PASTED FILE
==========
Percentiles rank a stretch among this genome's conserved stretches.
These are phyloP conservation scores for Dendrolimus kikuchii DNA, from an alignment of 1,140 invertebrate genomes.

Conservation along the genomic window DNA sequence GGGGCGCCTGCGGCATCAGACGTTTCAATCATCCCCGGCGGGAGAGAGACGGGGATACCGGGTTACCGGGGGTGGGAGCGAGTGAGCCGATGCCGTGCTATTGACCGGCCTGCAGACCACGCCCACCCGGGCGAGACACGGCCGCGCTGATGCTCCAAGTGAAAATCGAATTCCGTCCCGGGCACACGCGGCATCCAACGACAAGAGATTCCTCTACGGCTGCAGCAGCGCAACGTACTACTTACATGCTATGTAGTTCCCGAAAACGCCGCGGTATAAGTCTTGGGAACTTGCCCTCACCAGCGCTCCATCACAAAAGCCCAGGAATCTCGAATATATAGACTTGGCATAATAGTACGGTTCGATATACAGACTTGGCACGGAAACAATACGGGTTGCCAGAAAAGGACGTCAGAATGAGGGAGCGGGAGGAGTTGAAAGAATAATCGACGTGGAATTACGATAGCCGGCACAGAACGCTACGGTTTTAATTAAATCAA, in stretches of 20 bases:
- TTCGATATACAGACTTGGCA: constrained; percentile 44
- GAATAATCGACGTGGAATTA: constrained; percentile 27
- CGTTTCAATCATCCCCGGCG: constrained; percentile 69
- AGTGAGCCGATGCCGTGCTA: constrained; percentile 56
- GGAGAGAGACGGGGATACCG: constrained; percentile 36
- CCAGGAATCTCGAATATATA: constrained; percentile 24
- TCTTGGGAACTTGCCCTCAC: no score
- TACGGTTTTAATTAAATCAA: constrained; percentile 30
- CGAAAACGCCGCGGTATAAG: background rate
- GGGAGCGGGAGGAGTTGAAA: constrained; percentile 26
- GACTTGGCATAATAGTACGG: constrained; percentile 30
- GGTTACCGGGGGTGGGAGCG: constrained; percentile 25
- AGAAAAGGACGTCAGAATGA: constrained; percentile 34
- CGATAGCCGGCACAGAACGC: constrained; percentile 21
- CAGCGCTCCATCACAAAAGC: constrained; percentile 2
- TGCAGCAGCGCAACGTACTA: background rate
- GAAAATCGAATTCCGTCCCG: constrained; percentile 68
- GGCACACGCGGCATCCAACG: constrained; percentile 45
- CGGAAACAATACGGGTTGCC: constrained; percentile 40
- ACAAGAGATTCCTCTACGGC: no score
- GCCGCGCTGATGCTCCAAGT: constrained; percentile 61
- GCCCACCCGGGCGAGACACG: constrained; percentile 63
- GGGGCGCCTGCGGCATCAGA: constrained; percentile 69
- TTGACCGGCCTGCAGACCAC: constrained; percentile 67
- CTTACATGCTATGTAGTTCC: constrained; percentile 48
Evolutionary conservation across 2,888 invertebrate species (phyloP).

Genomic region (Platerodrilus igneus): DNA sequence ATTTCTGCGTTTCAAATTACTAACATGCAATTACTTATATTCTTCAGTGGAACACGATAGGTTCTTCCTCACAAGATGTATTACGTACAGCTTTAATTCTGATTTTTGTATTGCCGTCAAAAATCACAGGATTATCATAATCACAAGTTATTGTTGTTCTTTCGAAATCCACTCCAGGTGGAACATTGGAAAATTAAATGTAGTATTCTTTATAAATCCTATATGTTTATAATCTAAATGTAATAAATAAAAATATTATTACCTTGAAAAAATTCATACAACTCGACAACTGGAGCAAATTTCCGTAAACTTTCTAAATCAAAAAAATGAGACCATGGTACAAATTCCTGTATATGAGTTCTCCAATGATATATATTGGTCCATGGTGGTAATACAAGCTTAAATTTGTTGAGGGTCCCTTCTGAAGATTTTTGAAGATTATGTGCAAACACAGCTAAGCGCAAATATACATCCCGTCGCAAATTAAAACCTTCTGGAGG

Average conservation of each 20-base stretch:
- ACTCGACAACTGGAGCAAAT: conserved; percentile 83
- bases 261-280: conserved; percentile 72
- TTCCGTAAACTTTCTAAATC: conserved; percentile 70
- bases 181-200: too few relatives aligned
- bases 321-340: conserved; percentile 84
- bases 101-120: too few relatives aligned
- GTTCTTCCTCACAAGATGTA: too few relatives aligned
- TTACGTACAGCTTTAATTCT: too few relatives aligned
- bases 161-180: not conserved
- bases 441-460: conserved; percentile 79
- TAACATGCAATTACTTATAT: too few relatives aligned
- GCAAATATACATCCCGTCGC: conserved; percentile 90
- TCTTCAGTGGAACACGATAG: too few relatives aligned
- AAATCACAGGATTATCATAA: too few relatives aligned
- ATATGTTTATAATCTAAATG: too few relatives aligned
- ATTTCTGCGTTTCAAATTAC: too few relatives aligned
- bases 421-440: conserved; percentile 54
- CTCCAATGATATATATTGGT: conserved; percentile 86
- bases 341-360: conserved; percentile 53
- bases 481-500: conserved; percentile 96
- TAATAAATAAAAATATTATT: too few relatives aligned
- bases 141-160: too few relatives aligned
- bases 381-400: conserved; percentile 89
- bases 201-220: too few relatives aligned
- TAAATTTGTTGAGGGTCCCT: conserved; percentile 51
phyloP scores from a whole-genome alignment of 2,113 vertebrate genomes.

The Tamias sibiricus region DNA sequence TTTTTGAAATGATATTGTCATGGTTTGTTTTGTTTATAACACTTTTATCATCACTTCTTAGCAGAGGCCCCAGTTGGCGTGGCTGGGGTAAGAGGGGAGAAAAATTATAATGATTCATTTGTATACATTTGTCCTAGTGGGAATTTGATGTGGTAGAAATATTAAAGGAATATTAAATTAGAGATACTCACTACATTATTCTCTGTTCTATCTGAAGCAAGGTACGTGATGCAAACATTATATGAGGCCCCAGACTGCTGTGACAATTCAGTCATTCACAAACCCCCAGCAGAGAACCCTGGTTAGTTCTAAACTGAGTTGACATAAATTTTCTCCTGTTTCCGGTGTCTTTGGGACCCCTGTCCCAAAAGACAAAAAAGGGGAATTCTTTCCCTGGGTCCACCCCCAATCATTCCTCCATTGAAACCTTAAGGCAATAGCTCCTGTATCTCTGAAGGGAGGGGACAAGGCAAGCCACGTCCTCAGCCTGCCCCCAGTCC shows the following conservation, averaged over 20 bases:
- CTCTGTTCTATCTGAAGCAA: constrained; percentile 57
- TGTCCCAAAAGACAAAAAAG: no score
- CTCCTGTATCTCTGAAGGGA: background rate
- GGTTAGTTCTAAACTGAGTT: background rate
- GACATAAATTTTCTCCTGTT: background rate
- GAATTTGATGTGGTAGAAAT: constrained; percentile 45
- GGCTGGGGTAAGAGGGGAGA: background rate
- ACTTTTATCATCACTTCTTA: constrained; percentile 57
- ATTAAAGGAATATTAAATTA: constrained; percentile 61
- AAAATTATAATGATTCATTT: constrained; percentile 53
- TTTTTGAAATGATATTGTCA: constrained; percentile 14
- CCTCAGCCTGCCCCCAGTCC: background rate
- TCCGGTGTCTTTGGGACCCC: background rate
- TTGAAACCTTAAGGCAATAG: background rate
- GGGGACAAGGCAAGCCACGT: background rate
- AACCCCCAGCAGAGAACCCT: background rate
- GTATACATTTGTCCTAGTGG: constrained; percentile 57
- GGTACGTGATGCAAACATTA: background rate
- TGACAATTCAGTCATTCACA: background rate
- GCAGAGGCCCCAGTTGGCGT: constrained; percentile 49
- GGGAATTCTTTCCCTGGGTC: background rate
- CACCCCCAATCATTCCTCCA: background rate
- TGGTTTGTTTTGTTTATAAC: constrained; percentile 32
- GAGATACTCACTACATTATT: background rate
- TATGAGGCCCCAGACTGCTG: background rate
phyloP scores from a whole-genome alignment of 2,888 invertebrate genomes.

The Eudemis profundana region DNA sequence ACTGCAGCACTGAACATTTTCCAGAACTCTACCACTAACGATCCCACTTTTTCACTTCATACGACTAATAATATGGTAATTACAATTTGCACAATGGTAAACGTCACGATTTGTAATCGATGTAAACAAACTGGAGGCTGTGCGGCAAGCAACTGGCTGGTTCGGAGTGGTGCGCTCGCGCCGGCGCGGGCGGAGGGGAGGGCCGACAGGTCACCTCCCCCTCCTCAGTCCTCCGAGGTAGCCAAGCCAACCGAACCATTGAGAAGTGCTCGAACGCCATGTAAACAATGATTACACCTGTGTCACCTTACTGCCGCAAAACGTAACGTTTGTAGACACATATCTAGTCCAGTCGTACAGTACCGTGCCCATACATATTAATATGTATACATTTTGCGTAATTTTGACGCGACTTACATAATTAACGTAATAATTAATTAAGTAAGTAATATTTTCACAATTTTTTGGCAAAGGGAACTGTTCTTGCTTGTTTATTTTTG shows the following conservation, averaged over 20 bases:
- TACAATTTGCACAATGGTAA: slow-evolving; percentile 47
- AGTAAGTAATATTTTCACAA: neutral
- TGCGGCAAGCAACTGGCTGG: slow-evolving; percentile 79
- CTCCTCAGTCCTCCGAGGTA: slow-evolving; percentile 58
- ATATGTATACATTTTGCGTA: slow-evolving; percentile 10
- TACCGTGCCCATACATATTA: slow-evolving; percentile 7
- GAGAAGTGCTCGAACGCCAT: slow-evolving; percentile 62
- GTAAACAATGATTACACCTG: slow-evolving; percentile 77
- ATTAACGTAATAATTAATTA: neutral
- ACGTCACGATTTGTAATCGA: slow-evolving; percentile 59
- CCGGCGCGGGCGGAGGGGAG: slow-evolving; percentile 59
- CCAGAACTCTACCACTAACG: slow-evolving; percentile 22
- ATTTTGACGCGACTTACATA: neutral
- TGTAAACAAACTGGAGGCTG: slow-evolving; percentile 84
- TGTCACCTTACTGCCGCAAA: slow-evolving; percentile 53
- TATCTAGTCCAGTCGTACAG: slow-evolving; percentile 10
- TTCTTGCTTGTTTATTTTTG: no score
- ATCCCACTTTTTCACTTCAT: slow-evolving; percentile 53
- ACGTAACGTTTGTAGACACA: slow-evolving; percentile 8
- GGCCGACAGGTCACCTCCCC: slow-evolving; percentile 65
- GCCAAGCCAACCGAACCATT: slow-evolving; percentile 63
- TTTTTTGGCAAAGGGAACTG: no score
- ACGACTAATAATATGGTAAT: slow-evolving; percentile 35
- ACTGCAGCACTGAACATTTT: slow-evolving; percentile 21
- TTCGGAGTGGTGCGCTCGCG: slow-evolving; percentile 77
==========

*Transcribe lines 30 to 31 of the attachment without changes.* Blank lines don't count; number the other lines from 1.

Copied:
Genomic region (Platerodrilus igneus): DNA sequence ATTTCTGCGTTTCAAATTACTAACATGCAATTACTTATATTCTTCAGTGGAACACGATAGGTTCTTCCTCACAAGATGTATTACGTACAGCTTTAATTCTGATTTTTGTATTGCCGTCAAAAATCACAGGATTATCATAATCACAAGTTATTGTTGTTCTTTCGAAATCCACTCCAGGTGGAACATTGGAAAATTAAATGTAGTATTCTTTATAAATCCTATATGTTTATAATCTAAATGTAATAAATAAAAATATTATTACCTTGAAAAAATTCATACAACTCGACAACTGGAGCAAATTTCCGTAAACTTTCTAAATCAAAAAAATGAGACCATGGTACAAATTCCTGTATATGAGTTCTCCAATGATATATATTGGTCCATGGTGGTAATACAAGCTTAAATTTGTTGAGGGTCCCTTCTGAAGATTTTTGAAGATTATGTGCAAACACAGCTAAGCGCAAATATACATCCCGTCGCAAATTAAAACCTTCTGGAGG

Average conservation of each 20-base stretch: